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(212) 854-6579 May 18, 1999
Columbia Celebrates 50 Years of Asia Studies
Fifty years ago, only a handful of American universities taught courses for undergraduates on Asia and none offered a broad-based general education on Asian civilizations. Most courses on Asia were highly specialized, dominated by classical language study at the graduate level.
Today, there is hardly a college campus in the country that does not offer some undergraduate courses on Asian humanities and civilizations. On May 7, Columbia University celebrated the pioneering initiatives of its faculty following World War II in developing general education courses on Asia to add to its renowned undergraduate Core Curriculum on Western civilization.
As the first college in the country to develop a broad-based study program on Asia for undergraduates, Columbia‚s leadership and excellence has long been recognized as the spark for programs elsewhere.
In the fall of 1948, Professors Moses Hadas of the Greek and Latin faculty and Herbert Deane, a political scientist, were the first to teach what was then called the Oriental Colloquium. This course was followed in 1949 by Oriental Humanities and a year later by Oriental Civilizations.
„The fact that the early instructors were not specialists in Asia demonstrates the willingness of scholars in those days to venture beyond their own fields,š says Columbia Professor Wm. Theodore deBary, one of the foremost scholars of Asian humanities who for many years guided Columbia‚s Asia humanities and civilizations program.
The general study of Asian humanities was so new then in the West that source materials in English for reading and discussion were almost non-existent, said deBary, who with support from the Carnegie Corporation translated original source material and wrote a series of books for use in the Columbia Asia courses: Sources of Japanese Tradition (1958); Sources of Chinese Tradition (1960) and Sources of Indian Tradition (1960).
Professors Donald Keene and Burton Watson were major contributors to the series, which to date includes more than 150 titles for use in general education on Asia. It is now supplemented by Sources of Korean Tradition and by Translations from the Oriental Classics. For many years, the Sources books have been top sellers for Columbia University Press.
During the 1960‚s courses were added on Asian music and art. Today, Columbia offers undergraduates a sequence of one-year courses on the civilizations and major texts representing the four major Asian traditions: Middle Eastern, Indian, Chinese and Japanese.
Through the 1990‚s, the University Committee on Asia and the Middle East has been engaged in a major revision and expansion of the Sources books, now six volumes in all, as well as the completion of Volume II of Sources of Korean Tradition.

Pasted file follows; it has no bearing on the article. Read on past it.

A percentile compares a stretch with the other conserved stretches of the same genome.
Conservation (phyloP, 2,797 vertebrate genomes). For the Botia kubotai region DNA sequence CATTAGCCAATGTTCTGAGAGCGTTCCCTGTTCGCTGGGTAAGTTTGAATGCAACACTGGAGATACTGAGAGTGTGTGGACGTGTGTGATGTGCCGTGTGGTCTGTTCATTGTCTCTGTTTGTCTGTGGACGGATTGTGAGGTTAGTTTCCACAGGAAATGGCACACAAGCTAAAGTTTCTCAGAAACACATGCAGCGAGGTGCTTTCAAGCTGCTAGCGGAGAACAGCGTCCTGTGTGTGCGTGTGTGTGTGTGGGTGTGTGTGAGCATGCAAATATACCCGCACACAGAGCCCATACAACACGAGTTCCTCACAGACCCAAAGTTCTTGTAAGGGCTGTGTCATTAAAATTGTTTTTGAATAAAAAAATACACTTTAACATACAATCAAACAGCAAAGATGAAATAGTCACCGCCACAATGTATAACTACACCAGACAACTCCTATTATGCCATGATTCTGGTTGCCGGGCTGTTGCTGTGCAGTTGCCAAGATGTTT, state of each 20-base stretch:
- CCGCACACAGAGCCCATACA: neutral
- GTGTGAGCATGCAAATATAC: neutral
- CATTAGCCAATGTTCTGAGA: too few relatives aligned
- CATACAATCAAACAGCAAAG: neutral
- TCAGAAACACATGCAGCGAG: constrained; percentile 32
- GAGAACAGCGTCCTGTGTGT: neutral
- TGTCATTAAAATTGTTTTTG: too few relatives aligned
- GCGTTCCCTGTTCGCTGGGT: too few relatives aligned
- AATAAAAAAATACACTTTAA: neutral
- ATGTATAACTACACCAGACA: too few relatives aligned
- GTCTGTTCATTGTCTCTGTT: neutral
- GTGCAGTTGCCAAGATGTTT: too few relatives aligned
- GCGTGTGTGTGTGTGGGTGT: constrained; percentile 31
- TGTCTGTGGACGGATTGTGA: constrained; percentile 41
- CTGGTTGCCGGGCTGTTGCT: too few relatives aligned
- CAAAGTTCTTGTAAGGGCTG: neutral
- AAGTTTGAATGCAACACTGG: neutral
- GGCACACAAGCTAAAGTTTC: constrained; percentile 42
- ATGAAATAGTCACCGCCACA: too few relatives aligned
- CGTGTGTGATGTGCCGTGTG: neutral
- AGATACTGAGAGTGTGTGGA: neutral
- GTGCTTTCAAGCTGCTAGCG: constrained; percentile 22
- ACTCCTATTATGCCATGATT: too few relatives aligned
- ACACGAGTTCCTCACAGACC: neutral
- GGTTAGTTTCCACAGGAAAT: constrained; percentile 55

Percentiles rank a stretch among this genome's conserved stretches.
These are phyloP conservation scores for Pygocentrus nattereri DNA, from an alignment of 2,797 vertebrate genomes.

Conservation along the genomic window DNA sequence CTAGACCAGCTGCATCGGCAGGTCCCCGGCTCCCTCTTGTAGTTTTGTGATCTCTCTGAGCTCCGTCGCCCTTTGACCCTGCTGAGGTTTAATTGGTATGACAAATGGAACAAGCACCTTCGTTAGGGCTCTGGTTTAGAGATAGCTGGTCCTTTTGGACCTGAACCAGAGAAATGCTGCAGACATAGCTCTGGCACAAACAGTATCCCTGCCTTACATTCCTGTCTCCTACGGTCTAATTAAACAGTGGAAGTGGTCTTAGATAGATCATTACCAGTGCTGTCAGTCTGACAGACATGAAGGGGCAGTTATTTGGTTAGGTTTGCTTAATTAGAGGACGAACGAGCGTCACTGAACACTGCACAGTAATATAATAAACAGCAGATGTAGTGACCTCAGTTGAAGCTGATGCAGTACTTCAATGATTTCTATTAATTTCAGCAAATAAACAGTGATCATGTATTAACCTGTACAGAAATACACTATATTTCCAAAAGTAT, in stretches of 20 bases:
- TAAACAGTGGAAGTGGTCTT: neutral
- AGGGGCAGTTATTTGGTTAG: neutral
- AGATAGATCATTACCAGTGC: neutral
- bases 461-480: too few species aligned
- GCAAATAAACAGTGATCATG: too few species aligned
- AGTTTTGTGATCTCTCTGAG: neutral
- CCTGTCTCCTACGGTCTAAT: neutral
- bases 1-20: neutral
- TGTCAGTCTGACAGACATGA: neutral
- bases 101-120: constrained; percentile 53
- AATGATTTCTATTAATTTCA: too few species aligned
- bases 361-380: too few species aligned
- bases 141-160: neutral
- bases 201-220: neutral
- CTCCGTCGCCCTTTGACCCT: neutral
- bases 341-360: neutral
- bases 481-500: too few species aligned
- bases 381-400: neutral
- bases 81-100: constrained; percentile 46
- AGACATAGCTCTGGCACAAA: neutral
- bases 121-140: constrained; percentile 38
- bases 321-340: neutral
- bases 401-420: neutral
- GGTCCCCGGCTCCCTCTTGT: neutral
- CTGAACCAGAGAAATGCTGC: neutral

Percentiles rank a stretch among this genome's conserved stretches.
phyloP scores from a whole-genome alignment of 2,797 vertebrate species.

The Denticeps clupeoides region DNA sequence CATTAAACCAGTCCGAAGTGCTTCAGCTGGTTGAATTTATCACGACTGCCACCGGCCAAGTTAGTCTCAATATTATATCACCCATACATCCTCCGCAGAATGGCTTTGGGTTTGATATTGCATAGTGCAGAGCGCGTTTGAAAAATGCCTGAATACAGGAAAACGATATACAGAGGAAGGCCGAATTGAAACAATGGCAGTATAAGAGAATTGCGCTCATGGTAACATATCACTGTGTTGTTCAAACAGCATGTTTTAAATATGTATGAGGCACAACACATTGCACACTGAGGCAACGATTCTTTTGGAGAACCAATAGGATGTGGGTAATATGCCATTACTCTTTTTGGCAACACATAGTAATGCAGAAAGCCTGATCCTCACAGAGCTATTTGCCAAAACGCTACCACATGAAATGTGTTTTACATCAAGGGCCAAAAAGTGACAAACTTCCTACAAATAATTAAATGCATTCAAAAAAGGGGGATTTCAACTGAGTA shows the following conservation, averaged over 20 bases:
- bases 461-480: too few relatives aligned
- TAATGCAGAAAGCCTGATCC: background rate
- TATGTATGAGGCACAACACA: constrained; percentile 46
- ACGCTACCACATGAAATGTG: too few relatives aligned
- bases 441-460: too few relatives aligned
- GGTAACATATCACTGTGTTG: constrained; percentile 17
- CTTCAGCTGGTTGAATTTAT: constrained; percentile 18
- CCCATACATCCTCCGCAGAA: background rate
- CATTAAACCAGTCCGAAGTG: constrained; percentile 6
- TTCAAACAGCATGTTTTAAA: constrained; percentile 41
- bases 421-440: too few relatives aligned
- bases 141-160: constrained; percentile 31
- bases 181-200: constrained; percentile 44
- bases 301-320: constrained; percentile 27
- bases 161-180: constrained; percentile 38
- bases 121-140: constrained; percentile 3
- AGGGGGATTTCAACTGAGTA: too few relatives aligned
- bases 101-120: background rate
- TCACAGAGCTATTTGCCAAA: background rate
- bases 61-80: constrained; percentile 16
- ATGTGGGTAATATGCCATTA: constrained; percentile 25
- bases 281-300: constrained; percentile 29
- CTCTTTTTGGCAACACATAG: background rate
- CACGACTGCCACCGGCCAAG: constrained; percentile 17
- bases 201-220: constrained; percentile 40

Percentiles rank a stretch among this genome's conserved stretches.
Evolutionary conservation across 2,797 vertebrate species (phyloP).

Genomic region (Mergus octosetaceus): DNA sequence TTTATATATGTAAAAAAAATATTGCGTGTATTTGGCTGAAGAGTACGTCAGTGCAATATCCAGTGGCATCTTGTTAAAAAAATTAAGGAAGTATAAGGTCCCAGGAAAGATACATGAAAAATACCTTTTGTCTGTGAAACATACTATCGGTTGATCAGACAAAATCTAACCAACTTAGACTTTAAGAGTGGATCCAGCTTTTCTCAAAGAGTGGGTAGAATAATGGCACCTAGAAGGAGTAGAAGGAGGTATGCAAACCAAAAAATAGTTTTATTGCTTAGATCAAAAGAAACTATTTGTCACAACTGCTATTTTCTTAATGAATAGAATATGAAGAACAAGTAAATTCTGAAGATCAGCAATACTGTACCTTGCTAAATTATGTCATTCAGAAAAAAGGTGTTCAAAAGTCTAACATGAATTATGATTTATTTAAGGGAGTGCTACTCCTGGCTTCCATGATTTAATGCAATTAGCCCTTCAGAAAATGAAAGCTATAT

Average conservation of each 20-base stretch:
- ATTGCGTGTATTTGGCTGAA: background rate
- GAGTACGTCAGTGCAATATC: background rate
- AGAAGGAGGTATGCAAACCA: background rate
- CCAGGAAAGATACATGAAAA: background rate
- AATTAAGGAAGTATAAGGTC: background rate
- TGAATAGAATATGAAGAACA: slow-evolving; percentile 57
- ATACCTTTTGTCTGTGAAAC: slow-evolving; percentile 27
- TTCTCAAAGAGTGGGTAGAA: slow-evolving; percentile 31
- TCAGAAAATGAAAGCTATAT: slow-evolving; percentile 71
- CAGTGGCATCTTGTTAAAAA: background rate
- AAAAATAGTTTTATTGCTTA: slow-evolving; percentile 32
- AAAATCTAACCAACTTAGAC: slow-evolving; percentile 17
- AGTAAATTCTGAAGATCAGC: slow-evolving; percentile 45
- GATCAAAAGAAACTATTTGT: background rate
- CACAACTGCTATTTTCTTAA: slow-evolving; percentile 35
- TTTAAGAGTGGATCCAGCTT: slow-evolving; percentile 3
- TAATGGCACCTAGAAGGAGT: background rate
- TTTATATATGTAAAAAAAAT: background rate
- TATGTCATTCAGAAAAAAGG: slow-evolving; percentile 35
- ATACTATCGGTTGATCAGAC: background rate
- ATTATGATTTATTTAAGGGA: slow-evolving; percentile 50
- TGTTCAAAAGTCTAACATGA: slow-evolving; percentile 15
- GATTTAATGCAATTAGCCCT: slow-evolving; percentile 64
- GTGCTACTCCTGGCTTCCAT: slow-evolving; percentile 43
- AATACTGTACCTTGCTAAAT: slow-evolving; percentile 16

Many students who enrolled in Columbia‚s early Asian humanities programs and who went on to become leading specialists in this field will participate in the day-long 50th anniversary convocation for Asian humanities and civilizations.
Several dozen professors, instructors and students past and present spent the day on campus recalling the beginnings of Asian humanities and civilization courses at Columbia and discussing the state of Asian studies today.
Organized by deBary and Irene Bloom, chair of the University Committee on Asia and the Middle East, the convocation brought together other major academic figures in the field, including Donald Keene and Ainslie Embree, professors emeritus of Columbia, and Robert Goldman of the University of California at Berkeley and John C. Campbell of the University of Michigan.
Many students who participated in the program have gone on to distinguished careers in academia, business, public affairs and other fields, including Kenneth Lipper, Chairman, Lipper & Co. and former Deputy Mayor of New York City; Philip Milstein, President, Emigrant Savings Bank and Columbia Trustee; Morton Halperin, Director of Policy Planning, U.S. State Department, and Norman Podhoretz, Editor-at-Large, Commentary Magazine, who was a student in the first Oriental Colloquium.
DeBary, who at age 79 continues to teach Columbia undergraduates as a member of the Society of Senior Scholars, said faculty in Columbia‚s Core Curriculum foresaw the need to include Asia as early as the mid-1930‚s. „Though in the minds of many Asia only came into focus after World War II, the implementation of this early vision at Columbia was actually interrupted by the war,š said deBary.
„It was the outgrowth of an educational vision that went beyond their own academic specialities,š said deBary of the pioneers of Asian studies. „They thought of themselves as responsible, not only for scholarship in their own fields, but for the overall education of young people, at a formative stage in their lives, as citizens and more broadly as human beings.š
DeBary‚s own interest in Asia began as an undergraduate at Columbia, where he took up the study of Chinese. He continued his studies at Harvard in 1941. With the outbreak of World War II, he was commissioned in the Navy and attended Japanese language school. He went oversees in 1943 as a Naval intelligence officer and was stationed with Admiral Chester Nimitz‚ Pacific headquarters staff. After the war, he earned a doctorate and returned to Columbia where he was put in charge of designing undergraduate education in Asian studies.
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